NC House Bill 612 wants to allow firearms education in high schools

No live ammunition would be used or present

North Carolina House Representatives Adams, Henson, Boswell and Presnell introduced a bill on April 5 that seeks to create firearms classes in NC high schools.

House Bill 612, if it becomes law, would allow local boards of election to offer a “comprehensive firearm education elective course developed and identified by the State Board of Education.” The course would be offered as an elective, taught by a supervisor approved by the high school principal and no live ammunition would be used or present.

The bill explains that the course would include education of history, mathematics and science as they relate to firearms, as well as firearm safety education.

Some support the bill, saying that firearm education is vital for safety before obtaining a firearm in the future. This move teaches students how to be safe when handling these weapons before actually using them. 18-year-olds can purchase shotguns and rifles under federal law, while one must be 21 years old in order to purchase a handgun.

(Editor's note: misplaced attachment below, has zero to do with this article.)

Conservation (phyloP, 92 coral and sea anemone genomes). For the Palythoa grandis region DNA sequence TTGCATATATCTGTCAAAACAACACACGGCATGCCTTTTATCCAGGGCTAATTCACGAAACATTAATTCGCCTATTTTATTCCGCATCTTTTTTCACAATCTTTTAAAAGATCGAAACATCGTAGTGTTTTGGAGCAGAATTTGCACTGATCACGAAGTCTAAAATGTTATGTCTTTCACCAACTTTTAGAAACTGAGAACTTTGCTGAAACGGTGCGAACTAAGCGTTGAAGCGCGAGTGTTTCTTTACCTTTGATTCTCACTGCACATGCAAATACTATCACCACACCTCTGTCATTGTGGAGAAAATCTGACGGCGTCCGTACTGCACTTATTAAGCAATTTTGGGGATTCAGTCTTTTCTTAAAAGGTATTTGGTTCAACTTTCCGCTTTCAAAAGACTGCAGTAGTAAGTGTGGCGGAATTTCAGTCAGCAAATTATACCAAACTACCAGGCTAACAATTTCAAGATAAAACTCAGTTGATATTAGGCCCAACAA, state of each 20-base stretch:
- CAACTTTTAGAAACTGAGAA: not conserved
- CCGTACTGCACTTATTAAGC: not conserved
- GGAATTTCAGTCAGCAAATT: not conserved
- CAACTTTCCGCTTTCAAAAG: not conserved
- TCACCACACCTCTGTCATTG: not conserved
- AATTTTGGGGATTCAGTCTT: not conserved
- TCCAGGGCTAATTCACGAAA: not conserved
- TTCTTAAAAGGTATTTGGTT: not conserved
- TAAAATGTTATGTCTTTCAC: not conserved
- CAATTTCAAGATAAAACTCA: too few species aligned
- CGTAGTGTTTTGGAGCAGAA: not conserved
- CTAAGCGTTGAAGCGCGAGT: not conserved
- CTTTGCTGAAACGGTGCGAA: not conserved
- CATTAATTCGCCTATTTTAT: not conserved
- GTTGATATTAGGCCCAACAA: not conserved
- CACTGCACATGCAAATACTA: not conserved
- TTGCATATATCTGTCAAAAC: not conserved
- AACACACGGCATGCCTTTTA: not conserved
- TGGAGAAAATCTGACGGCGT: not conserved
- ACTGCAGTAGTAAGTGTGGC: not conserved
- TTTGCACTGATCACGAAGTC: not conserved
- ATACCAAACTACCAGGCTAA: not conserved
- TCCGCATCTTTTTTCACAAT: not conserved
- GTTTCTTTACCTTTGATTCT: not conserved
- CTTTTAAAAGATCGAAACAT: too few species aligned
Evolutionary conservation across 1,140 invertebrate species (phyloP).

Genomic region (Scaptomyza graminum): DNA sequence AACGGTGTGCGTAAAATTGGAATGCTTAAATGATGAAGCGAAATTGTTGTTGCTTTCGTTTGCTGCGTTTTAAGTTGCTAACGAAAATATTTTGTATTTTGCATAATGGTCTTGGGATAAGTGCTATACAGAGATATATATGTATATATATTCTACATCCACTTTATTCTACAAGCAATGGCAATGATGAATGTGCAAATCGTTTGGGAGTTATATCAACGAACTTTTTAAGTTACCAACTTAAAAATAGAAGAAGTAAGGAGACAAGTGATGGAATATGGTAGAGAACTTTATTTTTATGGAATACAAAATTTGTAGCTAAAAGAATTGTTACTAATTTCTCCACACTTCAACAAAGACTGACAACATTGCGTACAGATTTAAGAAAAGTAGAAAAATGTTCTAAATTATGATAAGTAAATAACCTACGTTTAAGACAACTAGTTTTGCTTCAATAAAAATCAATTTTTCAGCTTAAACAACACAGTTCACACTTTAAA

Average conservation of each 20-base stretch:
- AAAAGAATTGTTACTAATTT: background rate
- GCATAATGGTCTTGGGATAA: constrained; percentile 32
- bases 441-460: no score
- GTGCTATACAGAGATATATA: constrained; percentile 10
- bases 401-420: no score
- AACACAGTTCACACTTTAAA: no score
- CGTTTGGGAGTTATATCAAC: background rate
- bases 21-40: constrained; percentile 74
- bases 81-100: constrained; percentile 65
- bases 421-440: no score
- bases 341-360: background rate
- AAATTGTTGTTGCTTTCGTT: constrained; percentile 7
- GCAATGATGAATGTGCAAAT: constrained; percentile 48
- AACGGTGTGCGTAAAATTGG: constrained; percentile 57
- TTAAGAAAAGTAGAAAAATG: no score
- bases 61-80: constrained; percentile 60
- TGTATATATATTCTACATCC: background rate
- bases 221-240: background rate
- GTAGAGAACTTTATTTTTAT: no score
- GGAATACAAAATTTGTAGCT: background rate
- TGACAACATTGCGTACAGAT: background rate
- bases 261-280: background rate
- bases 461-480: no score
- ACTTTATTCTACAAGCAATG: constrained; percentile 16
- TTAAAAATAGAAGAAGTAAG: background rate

Yes, this course would teach teenagers how to properly use these weapons and would not involve handling. But where does this road lead? As Chapel Hill teacher Rachel Finkelstein noted in a recent letter to the editor of The Charlotte Observer,

“What I do know is that my senators believe that their right to own and carry firearms is more important. How many more San Bernardinos will there be before there’s a Raleigh or Chapel Hill? When will our senators advocate for gun laws that restrict assault weapons that are designed to fire multiple rounds without reloading?”

While we recognize the Second Amendment and no one wants to take away anyone’s guns, how do we know that high school is the place to learn the proper use of firearms?

Would more acknowledgement of firearms only lead to more violence inside schools? Since the bill does not allow live ammunition, there would be no target or shooting practice in the course. But, what place do firearms have in schools whatsoever? North Carolina schools are weapons-free environments, so why encourage use of the weapons outside of the school?

The bill may seem to want children to be educated before handling firearms, but allowing this in high schools does not serve the public’s best interest. If the legislation wants to offer free classes to the public outside of the school, and for adults, we would have a different argument on our hands. But guns have no place in schools and it needs to stay that way.

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